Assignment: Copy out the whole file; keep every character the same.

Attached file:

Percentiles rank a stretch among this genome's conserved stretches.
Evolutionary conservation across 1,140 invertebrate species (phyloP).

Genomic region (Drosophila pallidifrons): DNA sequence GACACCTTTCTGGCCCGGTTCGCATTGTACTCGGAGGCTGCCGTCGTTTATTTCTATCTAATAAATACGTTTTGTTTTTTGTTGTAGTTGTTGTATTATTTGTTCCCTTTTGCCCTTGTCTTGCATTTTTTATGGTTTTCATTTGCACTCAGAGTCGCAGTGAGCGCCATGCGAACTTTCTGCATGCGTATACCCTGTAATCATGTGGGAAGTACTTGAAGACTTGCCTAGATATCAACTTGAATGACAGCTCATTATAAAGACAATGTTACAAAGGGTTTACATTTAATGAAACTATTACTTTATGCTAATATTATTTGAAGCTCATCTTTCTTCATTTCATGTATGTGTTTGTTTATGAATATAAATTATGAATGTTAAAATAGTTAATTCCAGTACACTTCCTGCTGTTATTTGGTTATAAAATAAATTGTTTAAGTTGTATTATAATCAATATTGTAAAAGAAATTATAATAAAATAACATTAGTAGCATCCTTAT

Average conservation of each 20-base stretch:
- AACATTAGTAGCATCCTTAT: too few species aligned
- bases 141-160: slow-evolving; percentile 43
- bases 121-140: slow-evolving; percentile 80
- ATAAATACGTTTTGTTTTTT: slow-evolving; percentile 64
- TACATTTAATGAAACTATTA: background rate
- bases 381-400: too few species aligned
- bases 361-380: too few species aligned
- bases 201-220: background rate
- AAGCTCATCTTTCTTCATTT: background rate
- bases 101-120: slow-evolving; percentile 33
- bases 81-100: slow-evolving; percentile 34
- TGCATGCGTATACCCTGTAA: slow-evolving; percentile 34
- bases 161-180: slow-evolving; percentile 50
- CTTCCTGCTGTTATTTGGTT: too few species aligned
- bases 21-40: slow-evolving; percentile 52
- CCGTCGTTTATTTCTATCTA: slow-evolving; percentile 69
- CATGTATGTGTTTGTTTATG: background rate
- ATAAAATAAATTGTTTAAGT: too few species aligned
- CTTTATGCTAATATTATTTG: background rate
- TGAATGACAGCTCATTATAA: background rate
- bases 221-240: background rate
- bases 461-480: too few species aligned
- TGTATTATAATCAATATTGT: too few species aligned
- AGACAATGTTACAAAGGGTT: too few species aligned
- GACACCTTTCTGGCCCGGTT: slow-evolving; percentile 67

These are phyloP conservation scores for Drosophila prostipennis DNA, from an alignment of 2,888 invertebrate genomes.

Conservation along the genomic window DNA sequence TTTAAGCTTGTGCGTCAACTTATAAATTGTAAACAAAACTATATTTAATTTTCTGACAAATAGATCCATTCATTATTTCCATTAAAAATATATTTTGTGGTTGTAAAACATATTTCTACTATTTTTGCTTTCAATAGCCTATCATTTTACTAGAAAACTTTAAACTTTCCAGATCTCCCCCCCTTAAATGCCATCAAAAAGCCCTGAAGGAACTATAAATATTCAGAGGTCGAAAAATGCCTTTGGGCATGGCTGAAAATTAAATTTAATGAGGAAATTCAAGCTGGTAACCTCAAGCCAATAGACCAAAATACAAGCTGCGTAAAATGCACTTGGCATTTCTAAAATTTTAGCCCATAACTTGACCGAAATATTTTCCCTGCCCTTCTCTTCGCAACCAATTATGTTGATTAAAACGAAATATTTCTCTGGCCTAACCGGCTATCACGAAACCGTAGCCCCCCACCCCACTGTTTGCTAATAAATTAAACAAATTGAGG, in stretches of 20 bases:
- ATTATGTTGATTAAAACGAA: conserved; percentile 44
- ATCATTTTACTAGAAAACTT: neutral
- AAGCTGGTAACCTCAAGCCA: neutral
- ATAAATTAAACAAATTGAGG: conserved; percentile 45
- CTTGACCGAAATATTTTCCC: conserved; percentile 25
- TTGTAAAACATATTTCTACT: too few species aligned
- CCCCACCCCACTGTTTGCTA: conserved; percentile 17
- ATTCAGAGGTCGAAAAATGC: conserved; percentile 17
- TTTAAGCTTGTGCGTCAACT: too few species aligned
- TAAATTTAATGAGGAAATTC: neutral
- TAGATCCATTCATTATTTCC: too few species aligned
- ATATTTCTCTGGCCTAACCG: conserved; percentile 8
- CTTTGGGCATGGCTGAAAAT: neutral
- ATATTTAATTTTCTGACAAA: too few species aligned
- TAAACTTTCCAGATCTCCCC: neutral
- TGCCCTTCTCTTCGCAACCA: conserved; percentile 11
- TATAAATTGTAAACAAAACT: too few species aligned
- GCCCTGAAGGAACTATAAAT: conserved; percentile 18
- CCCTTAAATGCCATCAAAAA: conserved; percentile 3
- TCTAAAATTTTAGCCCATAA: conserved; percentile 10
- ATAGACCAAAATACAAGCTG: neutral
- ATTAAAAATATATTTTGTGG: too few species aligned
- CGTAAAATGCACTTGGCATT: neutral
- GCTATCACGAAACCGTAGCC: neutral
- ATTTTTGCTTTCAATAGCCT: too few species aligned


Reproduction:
Percentiles rank a stretch among this genome's conserved stretches.
Evolutionary conservation across 1,140 invertebrate species (phyloP).

Genomic region (Drosophila pallidifrons): DNA sequence GACACCTTTCTGGCCCGGTTCGCATTGTACTCGGAGGCTGCCGTCGTTTATTTCTATCTAATAAATACGTTTTGTTTTTTGTTGTAGTTGTTGTATTATTTGTTCCCTTTTGCCCTTGTCTTGCATTTTTTATGGTTTTCATTTGCACTCAGAGTCGCAGTGAGCGCCATGCGAACTTTCTGCATGCGTATACCCTGTAATCATGTGGGAAGTACTTGAAGACTTGCCTAGATATCAACTTGAATGACAGCTCATTATAAAGACAATGTTACAAAGGGTTTACATTTAATGAAACTATTACTTTATGCTAATATTATTTGAAGCTCATCTTTCTTCATTTCATGTATGTGTTTGTTTATGAATATAAATTATGAATGTTAAAATAGTTAATTCCAGTACACTTCCTGCTGTTATTTGGTTATAAAATAAATTGTTTAAGTTGTATTATAATCAATATTGTAAAAGAAATTATAATAAAATAACATTAGTAGCATCCTTAT

Average conservation of each 20-base stretch:
- AACATTAGTAGCATCCTTAT: too few species aligned
- bases 141-160: slow-evolving; percentile 43
- bases 121-140: slow-evolving; percentile 80
- ATAAATACGTTTTGTTTTTT: slow-evolving; percentile 64
- TACATTTAATGAAACTATTA: background rate
- bases 381-400: too few species aligned
- bases 361-380: too few species aligned
- bases 201-220: background rate
- AAGCTCATCTTTCTTCATTT: background rate
- bases 101-120: slow-evolving; percentile 33
- bases 81-100: slow-evolving; percentile 34
- TGCATGCGTATACCCTGTAA: slow-evolving; percentile 34
- bases 161-180: slow-evolving; percentile 50
- CTTCCTGCTGTTATTTGGTT: too few species aligned
- bases 21-40: slow-evolving; percentile 52
- CCGTCGTTTATTTCTATCTA: slow-evolving; percentile 69
- CATGTATGTGTTTGTTTATG: background rate
- ATAAAATAAATTGTTTAAGT: too few species aligned
- CTTTATGCTAATATTATTTG: background rate
- TGAATGACAGCTCATTATAA: background rate
- bases 221-240: background rate
- bases 461-480: too few species aligned
- TGTATTATAATCAATATTGT: too few species aligned
- AGACAATGTTACAAAGGGTT: too few species aligned
- GACACCTTTCTGGCCCGGTT: slow-evolving; percentile 67

These are phyloP conservation scores for Drosophila prostipennis DNA, from an alignment of 2,888 invertebrate genomes.

Conservation along the genomic window DNA sequence TTTAAGCTTGTGCGTCAACTTATAAATTGTAAACAAAACTATATTTAATTTTCTGACAAATAGATCCATTCATTATTTCCATTAAAAATATATTTTGTGGTTGTAAAACATATTTCTACTATTTTTGCTTTCAATAGCCTATCATTTTACTAGAAAACTTTAAACTTTCCAGATCTCCCCCCCTTAAATGCCATCAAAAAGCCCTGAAGGAACTATAAATATTCAGAGGTCGAAAAATGCCTTTGGGCATGGCTGAAAATTAAATTTAATGAGGAAATTCAAGCTGGTAACCTCAAGCCAATAGACCAAAATACAAGCTGCGTAAAATGCACTTGGCATTTCTAAAATTTTAGCCCATAACTTGACCGAAATATTTTCCCTGCCCTTCTCTTCGCAACCAATTATGTTGATTAAAACGAAATATTTCTCTGGCCTAACCGGCTATCACGAAACCGTAGCCCCCCACCCCACTGTTTGCTAATAAATTAAACAAATTGAGG, in stretches of 20 bases:
- ATTATGTTGATTAAAACGAA: conserved; percentile 44
- ATCATTTTACTAGAAAACTT: neutral
- AAGCTGGTAACCTCAAGCCA: neutral
- ATAAATTAAACAAATTGAGG: conserved; percentile 45
- CTTGACCGAAATATTTTCCC: conserved; percentile 25
- TTGTAAAACATATTTCTACT: too few species aligned
- CCCCACCCCACTGTTTGCTA: conserved; percentile 17
- ATTCAGAGGTCGAAAAATGC: conserved; percentile 17
- TTTAAGCTTGTGCGTCAACT: too few species aligned
- TAAATTTAATGAGGAAATTC: neutral
- TAGATCCATTCATTATTTCC: too few species aligned
- ATATTTCTCTGGCCTAACCG: conserved; percentile 8
- CTTTGGGCATGGCTGAAAAT: neutral
- ATATTTAATTTTCTGACAAA: too few species aligned
- TAAACTTTCCAGATCTCCCC: neutral
- TGCCCTTCTCTTCGCAACCA: conserved; percentile 11
- TATAAATTGTAAACAAAACT: too few species aligned
- GCCCTGAAGGAACTATAAAT: conserved; percentile 18
- CCCTTAAATGCCATCAAAAA: conserved; percentile 3
- TCTAAAATTTTAGCCCATAA: conserved; percentile 10
- ATAGACCAAAATACAAGCTG: neutral
- ATTAAAAATATATTTTGTGG: too few species aligned
- CGTAAAATGCACTTGGCATT: neutral
- GCTATCACGAAACCGTAGCC: neutral
- ATTTTTGCTTTCAATAGCCT: too few species aligned